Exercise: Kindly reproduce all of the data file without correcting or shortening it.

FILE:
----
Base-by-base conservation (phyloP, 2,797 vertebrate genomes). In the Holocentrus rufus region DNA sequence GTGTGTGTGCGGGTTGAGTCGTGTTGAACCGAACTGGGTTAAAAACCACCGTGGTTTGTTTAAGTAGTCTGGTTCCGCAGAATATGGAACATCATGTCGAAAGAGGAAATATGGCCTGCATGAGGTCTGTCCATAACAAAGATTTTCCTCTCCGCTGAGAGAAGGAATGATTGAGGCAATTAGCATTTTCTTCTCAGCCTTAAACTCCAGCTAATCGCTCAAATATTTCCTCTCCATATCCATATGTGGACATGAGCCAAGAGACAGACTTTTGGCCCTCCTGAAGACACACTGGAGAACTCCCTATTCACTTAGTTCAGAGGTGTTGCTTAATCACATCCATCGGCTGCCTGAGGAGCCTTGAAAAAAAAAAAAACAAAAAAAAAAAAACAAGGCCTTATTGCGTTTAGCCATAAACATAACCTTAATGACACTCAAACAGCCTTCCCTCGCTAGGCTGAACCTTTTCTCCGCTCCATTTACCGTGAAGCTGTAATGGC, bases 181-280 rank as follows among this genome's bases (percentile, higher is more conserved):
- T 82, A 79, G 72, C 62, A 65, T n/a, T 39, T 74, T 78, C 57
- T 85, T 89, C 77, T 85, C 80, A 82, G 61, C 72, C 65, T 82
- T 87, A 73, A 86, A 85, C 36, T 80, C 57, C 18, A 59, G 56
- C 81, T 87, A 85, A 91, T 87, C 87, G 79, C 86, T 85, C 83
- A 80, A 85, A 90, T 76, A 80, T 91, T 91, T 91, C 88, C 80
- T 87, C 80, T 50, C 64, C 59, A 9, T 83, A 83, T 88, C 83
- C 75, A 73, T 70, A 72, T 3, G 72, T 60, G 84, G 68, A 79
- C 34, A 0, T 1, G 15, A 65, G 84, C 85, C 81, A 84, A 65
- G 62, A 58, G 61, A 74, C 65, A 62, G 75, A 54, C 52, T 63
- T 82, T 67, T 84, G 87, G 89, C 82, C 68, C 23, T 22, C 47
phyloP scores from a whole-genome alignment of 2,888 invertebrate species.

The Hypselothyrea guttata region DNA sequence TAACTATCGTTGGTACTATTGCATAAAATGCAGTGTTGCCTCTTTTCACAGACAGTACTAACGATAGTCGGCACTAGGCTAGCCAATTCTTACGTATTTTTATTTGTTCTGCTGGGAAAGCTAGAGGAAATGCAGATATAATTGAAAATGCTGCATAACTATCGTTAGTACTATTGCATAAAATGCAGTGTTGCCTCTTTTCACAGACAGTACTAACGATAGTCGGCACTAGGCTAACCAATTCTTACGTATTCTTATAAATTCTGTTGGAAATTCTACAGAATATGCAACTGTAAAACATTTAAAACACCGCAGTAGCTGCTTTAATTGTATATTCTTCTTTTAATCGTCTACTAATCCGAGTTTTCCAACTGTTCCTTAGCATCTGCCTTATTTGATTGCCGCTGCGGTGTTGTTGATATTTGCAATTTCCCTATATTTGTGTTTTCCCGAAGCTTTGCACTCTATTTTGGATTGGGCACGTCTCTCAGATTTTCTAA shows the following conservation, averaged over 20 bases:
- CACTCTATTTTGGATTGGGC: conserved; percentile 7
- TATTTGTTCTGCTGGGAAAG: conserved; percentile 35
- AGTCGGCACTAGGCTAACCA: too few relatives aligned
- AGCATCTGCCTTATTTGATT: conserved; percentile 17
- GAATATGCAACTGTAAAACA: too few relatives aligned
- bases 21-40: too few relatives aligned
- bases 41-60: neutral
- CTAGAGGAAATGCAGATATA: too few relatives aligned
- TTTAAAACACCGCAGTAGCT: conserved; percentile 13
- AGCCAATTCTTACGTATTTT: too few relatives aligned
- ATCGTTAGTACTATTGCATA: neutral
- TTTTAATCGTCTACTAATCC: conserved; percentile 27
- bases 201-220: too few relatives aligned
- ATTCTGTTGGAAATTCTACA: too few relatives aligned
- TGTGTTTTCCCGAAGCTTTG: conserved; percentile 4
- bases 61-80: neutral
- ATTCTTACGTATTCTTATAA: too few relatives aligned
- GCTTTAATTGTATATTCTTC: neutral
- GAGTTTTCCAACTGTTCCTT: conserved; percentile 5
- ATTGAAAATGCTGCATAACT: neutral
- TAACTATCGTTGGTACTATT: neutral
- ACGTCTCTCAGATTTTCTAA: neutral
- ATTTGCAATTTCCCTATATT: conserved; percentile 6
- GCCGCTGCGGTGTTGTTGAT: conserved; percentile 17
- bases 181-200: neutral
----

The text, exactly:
Base-by-base conservation (phyloP, 2,797 vertebrate genomes). In the Holocentrus rufus region DNA sequence GTGTGTGTGCGGGTTGAGTCGTGTTGAACCGAACTGGGTTAAAAACCACCGTGGTTTGTTTAAGTAGTCTGGTTCCGCAGAATATGGAACATCATGTCGAAAGAGGAAATATGGCCTGCATGAGGTCTGTCCATAACAAAGATTTTCCTCTCCGCTGAGAGAAGGAATGATTGAGGCAATTAGCATTTTCTTCTCAGCCTTAAACTCCAGCTAATCGCTCAAATATTTCCTCTCCATATCCATATGTGGACATGAGCCAAGAGACAGACTTTTGGCCCTCCTGAAGACACACTGGAGAACTCCCTATTCACTTAGTTCAGAGGTGTTGCTTAATCACATCCATCGGCTGCCTGAGGAGCCTTGAAAAAAAAAAAAACAAAAAAAAAAAAACAAGGCCTTATTGCGTTTAGCCATAAACATAACCTTAATGACACTCAAACAGCCTTCCCTCGCTAGGCTGAACCTTTTCTCCGCTCCATTTACCGTGAAGCTGTAATGGC, bases 181-280 rank as follows among this genome's bases (percentile, higher is more conserved):
- T 82, A 79, G 72, C 62, A 65, T n/a, T 39, T 74, T 78, C 57
- T 85, T 89, C 77, T 85, C 80, A 82, G 61, C 72, C 65, T 82
- T 87, A 73, A 86, A 85, C 36, T 80, C 57, C 18, A 59, G 56
- C 81, T 87, A 85, A 91, T 87, C 87, G 79, C 86, T 85, C 83
- A 80, A 85, A 90, T 76, A 80, T 91, T 91, T 91, C 88, C 80
- T 87, C 80, T 50, C 64, C 59, A 9, T 83, A 83, T 88, C 83
- C 75, A 73, T 70, A 72, T 3, G 72, T 60, G 84, G 68, A 79
- C 34, A 0, T 1, G 15, A 65, G 84, C 85, C 81, A 84, A 65
- G 62, A 58, G 61, A 74, C 65, A 62, G 75, A 54, C 52, T 63
- T 82, T 67, T 84, G 87, G 89, C 82, C 68, C 23, T 22, C 47
phyloP scores from a whole-genome alignment of 2,888 invertebrate species.

The Hypselothyrea guttata region DNA sequence TAACTATCGTTGGTACTATTGCATAAAATGCAGTGTTGCCTCTTTTCACAGACAGTACTAACGATAGTCGGCACTAGGCTAGCCAATTCTTACGTATTTTTATTTGTTCTGCTGGGAAAGCTAGAGGAAATGCAGATATAATTGAAAATGCTGCATAACTATCGTTAGTACTATTGCATAAAATGCAGTGTTGCCTCTTTTCACAGACAGTACTAACGATAGTCGGCACTAGGCTAACCAATTCTTACGTATTCTTATAAATTCTGTTGGAAATTCTACAGAATATGCAACTGTAAAACATTTAAAACACCGCAGTAGCTGCTTTAATTGTATATTCTTCTTTTAATCGTCTACTAATCCGAGTTTTCCAACTGTTCCTTAGCATCTGCCTTATTTGATTGCCGCTGCGGTGTTGTTGATATTTGCAATTTCCCTATATTTGTGTTTTCCCGAAGCTTTGCACTCTATTTTGGATTGGGCACGTCTCTCAGATTTTCTAA shows the following conservation, averaged over 20 bases:
- CACTCTATTTTGGATTGGGC: conserved; percentile 7
- TATTTGTTCTGCTGGGAAAG: conserved; percentile 35
- AGTCGGCACTAGGCTAACCA: too few relatives aligned
- AGCATCTGCCTTATTTGATT: conserved; percentile 17
- GAATATGCAACTGTAAAACA: too few relatives aligned
- bases 21-40: too few relatives aligned
- bases 41-60: neutral
- CTAGAGGAAATGCAGATATA: too few relatives aligned
- TTTAAAACACCGCAGTAGCT: conserved; percentile 13
- AGCCAATTCTTACGTATTTT: too few relatives aligned
- ATCGTTAGTACTATTGCATA: neutral
- TTTTAATCGTCTACTAATCC: conserved; percentile 27
- bases 201-220: too few relatives aligned
- ATTCTGTTGGAAATTCTACA: too few relatives aligned
- TGTGTTTTCCCGAAGCTTTG: conserved; percentile 4
- bases 61-80: neutral
- ATTCTTACGTATTCTTATAA: too few relatives aligned
- GCTTTAATTGTATATTCTTC: neutral
- GAGTTTTCCAACTGTTCCTT: conserved; percentile 5
- ATTGAAAATGCTGCATAACT: neutral
- TAACTATCGTTGGTACTATT: neutral
- ACGTCTCTCAGATTTTCTAA: neutral
- ATTTGCAATTTCCCTATATT: conserved; percentile 6
- GCCGCTGCGGTGTTGTTGAT: conserved; percentile 17
- bases 181-200: neutral